Sharing is caring!

How common is mental illness?

Psychological illnesses are extraordinarily common. The most common forms are anxiety and depression. A European study of depression found prevalence rates varying from 2.5% in Santander to 17% in Liverpool, while a worldwide study found rates of up to 29.5%.  Anxiety is almost as common, affecting as many as 16% of the population over a lifetime.

At least in part, all of this misery would be lessened if as a society we took more regular exercise.

And its impact?

The severity of anxiety varies from low level disquiet to a state of panic or permanent terror. Depression can progress from mild unhappiness to profound despair. In their worst forms these illnesses can be totally incapacitating and sometimes fatal. Depression is the main cause of suicide which is commonest among men aged 40 to 50. There are about 6,500 deaths by suicide annually in the UK and the rate is rising.

Mental health problems are associated with enormous direct costs for individuals and society, including the provision of health and social care, and indirect costs such as lost employment. They are the third most important cause of sick leave. They account for about 18  million days’ sick leave, or 12.7% of the total sick days taken each year in the UK.  The UK GDP could be  over £25 billion higher if it were not for the economic consequences of mental health problems both to individuals and to businesses.

Exercise in the prevention of psychological disease:

A number of studies have indicated that regular exercise can reduce the risk of future depression. In the Norwegian HUNT study, 34,000 people without either mental or physical illness were followed up for 11 years and their exercise habit was compared with the risk of developing psychological symptoms. Undertaking regular leisure-time exercise was associated with reduced incidence of future depression. The majority of this protective effect occurred at low levels of exercise and was observed regardless of intensity. The findings suggested that about 12% of future cases of depression could have been prevented if all participants had engaged in at least one hour of physical activity each week.

A number of well conducted studies have confirmed this definite, if modest, reduction in risk of depression in regular exercisers. A 2012 meta-analysis of the association between regular exercise and subsequent depression included some 30 studies. 25 of these confirmed the association with a reduction in depression of between 8 and 67% in those doing less than 150 mins/week exercise and 19 – 27% in those doing more than 150 mins. A survey of more than a million adults in the US found that people who said that they took exercise experienced more than 50% fewer days of poor mental health. The effect was greatest in those with diagnosed depression and the optimal exercise dose was 45 minutes three to five times weekly. Exercising more than three hours daily was not helpful.

As I have emphasised so often in the past, most studies of the effects of exercise are based on self-reported levels of physical activity. A more reliable measure of exercise taking is provided by measuring cardio-respiratory fitness (CRF). This may explain the better relationship found for fitness and risk of mental illness. One review compared the association between risk of common mental illness and physical fitness in 27 million person years of data. Compared with those with a high level of fitness, those with a low level had a 47% greater risk of mental health disorders and those with a moderate level had a 23% greater risk. The revue also found a dose-response relationship between CRF and the risk of common mental health disorders.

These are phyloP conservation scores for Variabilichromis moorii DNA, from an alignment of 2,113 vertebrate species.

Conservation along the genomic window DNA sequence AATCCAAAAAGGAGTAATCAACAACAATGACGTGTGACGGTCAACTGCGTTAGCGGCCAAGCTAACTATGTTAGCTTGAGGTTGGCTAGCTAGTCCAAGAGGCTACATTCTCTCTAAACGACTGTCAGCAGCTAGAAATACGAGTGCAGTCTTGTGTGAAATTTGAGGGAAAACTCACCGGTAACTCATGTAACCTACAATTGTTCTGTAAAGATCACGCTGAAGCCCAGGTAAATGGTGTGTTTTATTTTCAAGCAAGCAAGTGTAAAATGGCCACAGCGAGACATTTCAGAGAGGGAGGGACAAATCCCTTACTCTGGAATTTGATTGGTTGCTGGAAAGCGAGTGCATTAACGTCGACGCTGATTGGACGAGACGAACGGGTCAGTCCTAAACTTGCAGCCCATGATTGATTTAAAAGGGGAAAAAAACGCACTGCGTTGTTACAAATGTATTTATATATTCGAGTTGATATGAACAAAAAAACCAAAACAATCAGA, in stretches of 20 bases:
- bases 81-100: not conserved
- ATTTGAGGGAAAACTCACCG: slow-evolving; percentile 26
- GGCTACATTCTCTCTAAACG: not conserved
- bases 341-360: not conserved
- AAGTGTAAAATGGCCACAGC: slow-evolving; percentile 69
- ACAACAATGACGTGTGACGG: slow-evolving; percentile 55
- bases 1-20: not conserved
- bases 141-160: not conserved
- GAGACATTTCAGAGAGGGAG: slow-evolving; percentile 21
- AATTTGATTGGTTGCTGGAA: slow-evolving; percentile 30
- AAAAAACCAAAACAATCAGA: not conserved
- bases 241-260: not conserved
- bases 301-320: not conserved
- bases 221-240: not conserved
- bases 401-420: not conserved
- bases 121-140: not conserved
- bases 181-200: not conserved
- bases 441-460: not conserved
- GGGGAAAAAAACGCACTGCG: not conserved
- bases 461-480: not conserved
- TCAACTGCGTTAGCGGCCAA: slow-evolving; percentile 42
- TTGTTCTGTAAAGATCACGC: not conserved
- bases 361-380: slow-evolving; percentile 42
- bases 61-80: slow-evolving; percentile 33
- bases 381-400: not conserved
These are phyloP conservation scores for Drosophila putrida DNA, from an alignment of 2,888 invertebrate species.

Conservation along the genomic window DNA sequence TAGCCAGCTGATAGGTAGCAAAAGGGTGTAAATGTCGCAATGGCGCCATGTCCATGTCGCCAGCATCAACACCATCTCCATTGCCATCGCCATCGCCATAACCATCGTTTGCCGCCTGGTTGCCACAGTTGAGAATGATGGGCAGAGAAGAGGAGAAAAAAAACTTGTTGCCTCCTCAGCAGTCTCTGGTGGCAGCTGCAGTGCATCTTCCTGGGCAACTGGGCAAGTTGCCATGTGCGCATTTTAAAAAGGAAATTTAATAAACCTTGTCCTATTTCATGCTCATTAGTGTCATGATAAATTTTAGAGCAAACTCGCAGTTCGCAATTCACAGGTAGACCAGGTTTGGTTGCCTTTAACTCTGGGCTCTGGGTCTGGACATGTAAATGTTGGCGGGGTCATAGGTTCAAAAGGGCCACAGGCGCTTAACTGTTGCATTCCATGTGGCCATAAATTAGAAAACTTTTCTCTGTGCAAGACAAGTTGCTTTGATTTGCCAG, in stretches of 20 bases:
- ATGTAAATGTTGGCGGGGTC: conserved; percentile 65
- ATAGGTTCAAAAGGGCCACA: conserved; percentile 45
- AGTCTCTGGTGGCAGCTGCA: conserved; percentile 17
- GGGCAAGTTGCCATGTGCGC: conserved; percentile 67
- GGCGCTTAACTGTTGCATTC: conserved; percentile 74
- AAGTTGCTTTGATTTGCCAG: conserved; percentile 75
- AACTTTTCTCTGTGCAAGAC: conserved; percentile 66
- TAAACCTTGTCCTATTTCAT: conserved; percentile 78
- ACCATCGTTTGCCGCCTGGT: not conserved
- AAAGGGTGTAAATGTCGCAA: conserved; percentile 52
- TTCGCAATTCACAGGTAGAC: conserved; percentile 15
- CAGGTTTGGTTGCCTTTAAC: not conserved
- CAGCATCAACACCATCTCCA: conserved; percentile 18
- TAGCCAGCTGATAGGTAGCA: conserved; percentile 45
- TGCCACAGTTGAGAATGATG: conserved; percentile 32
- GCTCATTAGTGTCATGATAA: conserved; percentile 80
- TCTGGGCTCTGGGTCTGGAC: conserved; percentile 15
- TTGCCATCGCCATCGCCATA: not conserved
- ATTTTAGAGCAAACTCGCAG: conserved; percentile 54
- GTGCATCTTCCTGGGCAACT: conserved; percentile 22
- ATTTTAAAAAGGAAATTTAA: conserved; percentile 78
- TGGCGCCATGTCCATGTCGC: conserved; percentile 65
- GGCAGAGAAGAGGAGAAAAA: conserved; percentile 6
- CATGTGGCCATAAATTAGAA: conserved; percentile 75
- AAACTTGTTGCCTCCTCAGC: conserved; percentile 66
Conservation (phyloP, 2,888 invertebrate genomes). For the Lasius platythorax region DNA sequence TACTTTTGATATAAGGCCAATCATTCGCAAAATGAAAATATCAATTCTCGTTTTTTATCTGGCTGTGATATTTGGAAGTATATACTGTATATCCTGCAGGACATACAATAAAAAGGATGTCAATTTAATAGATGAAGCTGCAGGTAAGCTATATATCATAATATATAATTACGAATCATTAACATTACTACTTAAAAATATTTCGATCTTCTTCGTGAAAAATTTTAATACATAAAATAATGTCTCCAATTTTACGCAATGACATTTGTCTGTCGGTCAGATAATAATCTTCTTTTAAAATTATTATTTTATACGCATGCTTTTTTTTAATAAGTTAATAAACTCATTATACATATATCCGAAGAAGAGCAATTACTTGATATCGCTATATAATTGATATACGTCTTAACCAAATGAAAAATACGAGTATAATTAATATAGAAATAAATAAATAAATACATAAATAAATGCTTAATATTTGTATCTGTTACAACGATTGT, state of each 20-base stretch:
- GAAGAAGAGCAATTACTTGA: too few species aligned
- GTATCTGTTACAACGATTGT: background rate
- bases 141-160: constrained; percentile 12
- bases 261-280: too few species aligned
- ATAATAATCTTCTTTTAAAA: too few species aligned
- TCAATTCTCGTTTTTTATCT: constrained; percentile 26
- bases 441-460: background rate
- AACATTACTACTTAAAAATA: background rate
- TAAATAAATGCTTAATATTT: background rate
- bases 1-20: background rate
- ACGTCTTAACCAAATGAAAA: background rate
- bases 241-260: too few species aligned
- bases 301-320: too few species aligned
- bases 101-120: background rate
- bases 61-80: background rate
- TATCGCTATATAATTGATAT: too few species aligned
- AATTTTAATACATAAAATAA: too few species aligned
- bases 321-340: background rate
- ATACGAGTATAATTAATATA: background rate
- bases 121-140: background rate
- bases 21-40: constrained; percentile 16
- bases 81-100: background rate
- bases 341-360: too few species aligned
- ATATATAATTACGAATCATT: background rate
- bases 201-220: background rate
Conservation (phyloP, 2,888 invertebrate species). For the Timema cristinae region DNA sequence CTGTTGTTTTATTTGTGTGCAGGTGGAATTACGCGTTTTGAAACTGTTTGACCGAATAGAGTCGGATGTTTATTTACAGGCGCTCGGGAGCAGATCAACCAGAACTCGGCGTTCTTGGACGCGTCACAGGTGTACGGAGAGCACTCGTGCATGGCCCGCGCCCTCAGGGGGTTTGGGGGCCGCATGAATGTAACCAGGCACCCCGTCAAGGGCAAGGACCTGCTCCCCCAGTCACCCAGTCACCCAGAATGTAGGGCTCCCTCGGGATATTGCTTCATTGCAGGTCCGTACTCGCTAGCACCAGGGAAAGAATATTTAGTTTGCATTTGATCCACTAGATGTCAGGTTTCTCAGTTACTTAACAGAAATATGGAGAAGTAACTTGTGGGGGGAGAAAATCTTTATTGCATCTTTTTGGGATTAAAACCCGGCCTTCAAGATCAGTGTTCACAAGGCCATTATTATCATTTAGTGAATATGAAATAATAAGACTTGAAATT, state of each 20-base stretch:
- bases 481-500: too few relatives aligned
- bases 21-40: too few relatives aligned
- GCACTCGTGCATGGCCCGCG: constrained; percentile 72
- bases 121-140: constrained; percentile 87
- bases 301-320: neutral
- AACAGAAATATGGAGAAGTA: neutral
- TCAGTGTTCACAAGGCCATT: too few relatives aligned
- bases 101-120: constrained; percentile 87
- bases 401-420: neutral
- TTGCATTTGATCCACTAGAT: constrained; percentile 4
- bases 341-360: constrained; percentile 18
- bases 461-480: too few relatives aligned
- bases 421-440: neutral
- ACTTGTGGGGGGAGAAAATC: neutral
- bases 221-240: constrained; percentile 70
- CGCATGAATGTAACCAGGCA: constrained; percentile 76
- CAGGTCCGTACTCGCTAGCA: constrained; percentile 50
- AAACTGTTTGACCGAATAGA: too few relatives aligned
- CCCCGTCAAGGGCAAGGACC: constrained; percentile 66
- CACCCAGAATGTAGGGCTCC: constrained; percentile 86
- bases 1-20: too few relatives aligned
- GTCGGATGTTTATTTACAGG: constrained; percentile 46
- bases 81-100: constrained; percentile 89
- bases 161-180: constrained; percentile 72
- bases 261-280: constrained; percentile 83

Exercise in the treatment of psychological disease:

There is a general belief that physical activity and exercise have positive effects on mood and anxiety and a great number of publications describe an association of physical activity with general well-being, improved mood and lessened anxiety. Some intervention studies describe an anxiolytic (lessening of anxiety) and antidepressive activity of exercise in healthy subjects and in patients with mental illness. Exercise training has its greatest effect in major depression and panic disorder and can be particularly helpful in those with drug resistant depression.. A Cochrane report found that exercise can be as effective as either psychological therapies or antidepressant drugs.

Medical use of exercise in mental illness:

Although the evidence for positive effects of exercise on depression and anxiety is growing, its clinical use is still at a very early stage.

However exercise as treatment for anxiety and depression is becoming more mainstream. The Royal College of Psychiatrists recommends regular exercise as part of the treatment of of these conditions. They explain some possible mechanisms for benefit:

  • Exercise seems to have an effect on certain chemicals in the brain, like dopamine and serotonin. Brain cells use these chemicals to communicate with each other, so they affect your mood and thinking.
  • Exercise can stimulate other chemicals in the brain called “brain derived neurotrophic factors”. These help new brain cells to grow and develop. Moderate exercise seems to work better than vigorous exercise.
  • Exercise seems to reduce harmful changes in the brain caused by stress.

I have no doubt that, with the increasing use of “social prescribing”, exercise prescription will grow and grow.